To my valued constituents,

          I am writing concerning House Bill No. 196, the proposal to amend the state constitution to change our process of electing judges to the Commonwealth, Superior, and Supreme courts of Pennsylvania. Right now, our constitution provides for these judges to be chosen in statewide elections where all voters in the state get to hold judges accountable. The authors of House Bill No. 196 seek to change this to a district-based system wherein judicial elections would be divided into districts. The proponents of this bill argue it would increase the diversity of our judicial system by ensuring representation for the less populous areas of the state.

          I support having a diverse array of interests and identities represented on the bench. However, it is clear to me this is not the way to accomplish that goal; in fact, this bill poses a grave threat to the independence of our judiciary. The process of drawing these districts as proposed in this bill is fundamentally political and arbitrary, as it would fall entirely on the General Assembly. I have little doubt that diversity will not be the primary concern of the majority party when drawing these districts. Instead, the districts will be politicized and gerrymandered to maximize the influence of whichever party happens to control the General Assembly at the time.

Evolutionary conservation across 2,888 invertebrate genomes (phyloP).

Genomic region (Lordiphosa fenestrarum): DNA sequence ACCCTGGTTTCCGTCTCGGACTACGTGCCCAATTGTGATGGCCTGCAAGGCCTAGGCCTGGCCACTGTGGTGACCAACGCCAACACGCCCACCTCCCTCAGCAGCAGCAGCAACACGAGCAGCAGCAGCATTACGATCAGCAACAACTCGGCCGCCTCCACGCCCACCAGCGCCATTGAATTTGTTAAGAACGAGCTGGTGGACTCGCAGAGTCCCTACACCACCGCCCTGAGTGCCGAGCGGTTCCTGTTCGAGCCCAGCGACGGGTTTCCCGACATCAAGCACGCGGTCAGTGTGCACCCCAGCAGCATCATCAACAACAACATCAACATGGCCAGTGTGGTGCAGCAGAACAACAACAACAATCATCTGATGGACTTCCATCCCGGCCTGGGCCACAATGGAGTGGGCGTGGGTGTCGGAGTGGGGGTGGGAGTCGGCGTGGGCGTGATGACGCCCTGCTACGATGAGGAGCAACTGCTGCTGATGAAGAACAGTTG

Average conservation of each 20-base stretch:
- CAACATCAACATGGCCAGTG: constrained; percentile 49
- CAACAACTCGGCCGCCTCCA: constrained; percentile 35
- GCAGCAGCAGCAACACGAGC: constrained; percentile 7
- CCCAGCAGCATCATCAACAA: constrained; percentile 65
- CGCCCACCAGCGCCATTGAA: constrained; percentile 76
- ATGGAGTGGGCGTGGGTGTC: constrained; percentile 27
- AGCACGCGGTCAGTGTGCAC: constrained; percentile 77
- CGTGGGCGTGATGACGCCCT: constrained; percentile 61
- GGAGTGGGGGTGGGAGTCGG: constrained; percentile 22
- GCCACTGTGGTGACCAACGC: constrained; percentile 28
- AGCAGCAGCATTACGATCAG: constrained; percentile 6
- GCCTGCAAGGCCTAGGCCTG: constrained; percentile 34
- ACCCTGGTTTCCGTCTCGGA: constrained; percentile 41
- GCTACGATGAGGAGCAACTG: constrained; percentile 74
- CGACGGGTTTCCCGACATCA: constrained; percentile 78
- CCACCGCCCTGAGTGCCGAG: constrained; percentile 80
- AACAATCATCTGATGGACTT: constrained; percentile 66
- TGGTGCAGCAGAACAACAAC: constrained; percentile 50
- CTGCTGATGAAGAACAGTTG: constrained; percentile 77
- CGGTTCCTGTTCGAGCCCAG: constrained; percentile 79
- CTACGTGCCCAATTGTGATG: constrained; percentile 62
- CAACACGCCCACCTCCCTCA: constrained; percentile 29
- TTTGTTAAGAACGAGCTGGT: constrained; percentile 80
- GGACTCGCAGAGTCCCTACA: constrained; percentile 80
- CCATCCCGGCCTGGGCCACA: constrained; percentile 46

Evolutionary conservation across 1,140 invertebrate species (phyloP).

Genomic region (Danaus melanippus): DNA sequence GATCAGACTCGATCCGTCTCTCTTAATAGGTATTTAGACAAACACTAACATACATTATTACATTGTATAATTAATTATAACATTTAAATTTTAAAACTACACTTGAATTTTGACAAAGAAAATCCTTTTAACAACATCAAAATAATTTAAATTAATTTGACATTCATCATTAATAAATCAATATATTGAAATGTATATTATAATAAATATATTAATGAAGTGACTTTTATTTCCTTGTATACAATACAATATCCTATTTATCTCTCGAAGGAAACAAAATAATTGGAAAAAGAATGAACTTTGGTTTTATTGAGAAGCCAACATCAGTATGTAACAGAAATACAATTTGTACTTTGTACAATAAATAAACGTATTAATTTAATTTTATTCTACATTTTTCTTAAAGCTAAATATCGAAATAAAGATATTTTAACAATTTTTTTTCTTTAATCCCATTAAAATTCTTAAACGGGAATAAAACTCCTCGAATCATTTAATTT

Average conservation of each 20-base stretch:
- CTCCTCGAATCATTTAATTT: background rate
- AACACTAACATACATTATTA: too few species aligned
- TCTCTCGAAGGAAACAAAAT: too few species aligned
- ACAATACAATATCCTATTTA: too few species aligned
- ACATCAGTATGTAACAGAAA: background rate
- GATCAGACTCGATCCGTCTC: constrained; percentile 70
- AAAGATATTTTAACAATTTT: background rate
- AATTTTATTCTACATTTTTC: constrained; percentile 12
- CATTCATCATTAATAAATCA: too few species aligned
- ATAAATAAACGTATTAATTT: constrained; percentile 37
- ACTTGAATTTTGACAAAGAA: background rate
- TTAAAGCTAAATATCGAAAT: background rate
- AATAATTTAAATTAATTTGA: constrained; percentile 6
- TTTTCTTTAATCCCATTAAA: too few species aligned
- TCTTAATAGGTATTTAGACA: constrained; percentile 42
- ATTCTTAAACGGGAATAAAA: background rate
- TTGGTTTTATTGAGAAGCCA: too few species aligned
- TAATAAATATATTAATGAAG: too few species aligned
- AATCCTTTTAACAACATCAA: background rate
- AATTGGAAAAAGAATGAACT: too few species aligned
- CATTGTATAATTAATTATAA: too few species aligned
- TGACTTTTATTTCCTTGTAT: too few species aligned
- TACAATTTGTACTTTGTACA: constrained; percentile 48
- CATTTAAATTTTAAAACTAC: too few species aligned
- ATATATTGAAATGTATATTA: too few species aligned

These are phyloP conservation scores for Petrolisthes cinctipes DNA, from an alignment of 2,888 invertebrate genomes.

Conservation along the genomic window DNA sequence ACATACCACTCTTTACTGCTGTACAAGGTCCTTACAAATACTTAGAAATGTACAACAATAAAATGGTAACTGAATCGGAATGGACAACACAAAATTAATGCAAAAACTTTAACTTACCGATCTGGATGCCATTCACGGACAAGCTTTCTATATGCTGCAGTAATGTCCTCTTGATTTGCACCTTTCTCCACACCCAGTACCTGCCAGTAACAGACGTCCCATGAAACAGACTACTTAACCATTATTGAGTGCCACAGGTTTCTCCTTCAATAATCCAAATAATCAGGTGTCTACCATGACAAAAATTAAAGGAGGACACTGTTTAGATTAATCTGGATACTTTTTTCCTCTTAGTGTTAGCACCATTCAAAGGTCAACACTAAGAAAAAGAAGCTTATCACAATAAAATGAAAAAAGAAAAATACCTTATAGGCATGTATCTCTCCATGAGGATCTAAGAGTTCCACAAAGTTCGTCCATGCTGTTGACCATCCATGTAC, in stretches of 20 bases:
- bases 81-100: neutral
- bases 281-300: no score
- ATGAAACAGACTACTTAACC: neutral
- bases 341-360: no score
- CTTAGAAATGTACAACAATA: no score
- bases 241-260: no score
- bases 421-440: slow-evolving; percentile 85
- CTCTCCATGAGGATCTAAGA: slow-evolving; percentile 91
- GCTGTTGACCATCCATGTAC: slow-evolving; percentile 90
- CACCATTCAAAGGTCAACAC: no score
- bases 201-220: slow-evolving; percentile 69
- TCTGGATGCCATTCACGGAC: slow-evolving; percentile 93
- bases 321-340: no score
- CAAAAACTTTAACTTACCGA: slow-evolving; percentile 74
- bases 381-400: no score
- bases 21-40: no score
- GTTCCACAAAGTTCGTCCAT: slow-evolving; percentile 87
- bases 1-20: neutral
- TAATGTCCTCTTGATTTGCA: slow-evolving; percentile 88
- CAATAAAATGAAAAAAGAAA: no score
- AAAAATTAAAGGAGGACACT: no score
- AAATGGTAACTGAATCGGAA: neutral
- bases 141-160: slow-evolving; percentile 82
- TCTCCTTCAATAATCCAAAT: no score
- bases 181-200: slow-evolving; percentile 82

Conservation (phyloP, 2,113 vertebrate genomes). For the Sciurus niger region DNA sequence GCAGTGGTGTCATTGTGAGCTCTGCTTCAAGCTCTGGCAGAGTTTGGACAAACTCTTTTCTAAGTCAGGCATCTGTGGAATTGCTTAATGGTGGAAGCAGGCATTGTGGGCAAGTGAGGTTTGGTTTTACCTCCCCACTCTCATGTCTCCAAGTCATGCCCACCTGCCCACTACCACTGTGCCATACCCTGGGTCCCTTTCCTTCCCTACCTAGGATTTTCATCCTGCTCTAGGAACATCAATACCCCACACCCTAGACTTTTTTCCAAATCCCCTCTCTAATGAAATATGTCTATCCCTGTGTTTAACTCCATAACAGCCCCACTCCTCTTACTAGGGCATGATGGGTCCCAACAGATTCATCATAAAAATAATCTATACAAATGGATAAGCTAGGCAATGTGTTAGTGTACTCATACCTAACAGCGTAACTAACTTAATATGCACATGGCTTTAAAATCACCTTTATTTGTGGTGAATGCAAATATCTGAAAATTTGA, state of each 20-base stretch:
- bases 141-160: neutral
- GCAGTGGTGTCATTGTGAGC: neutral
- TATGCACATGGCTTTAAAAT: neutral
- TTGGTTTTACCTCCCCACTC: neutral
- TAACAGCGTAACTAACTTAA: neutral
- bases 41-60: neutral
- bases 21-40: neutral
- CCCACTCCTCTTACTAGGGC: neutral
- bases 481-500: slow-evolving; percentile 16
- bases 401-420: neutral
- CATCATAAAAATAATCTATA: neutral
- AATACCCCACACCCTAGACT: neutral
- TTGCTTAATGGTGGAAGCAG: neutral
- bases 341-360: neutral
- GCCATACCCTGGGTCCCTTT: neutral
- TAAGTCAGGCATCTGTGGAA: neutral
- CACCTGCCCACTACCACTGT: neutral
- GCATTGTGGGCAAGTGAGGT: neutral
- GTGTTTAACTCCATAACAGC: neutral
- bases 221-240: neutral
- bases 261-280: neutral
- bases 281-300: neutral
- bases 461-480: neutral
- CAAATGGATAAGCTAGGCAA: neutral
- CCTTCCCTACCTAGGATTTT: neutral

Further, there is no guarantee that the creation of these districts will increase the diversity of the bench at all. If this amendment becomes law, it is clear to me that it will immediately become another tool for politicians to destroy the independence of the judiciary and secure the continued power of their own party by reducing the influence of voters who oppose them. And it is no coincidence that sponsors of this bill are members of the party that currently controls the General Assembly.

Our system may not be perfect, but this amendment is not the solution. If Republicans want to increase the diversity of our judges, they should propose a system that actually accomplishes this goal, such as a merit-based selection system. Instead, they have proposed a power grab under the thin guise of increasing the diversity of geographical representation, which this amendment isn’t even guaranteed to do if it passes.

I am proud to join my fellow representatives in opposing House Bill No. 196, and I thank our citizens of the 156th for your overall civic engagement in critical issues like this one.

Representative Dianne Herrin

156th Legislative District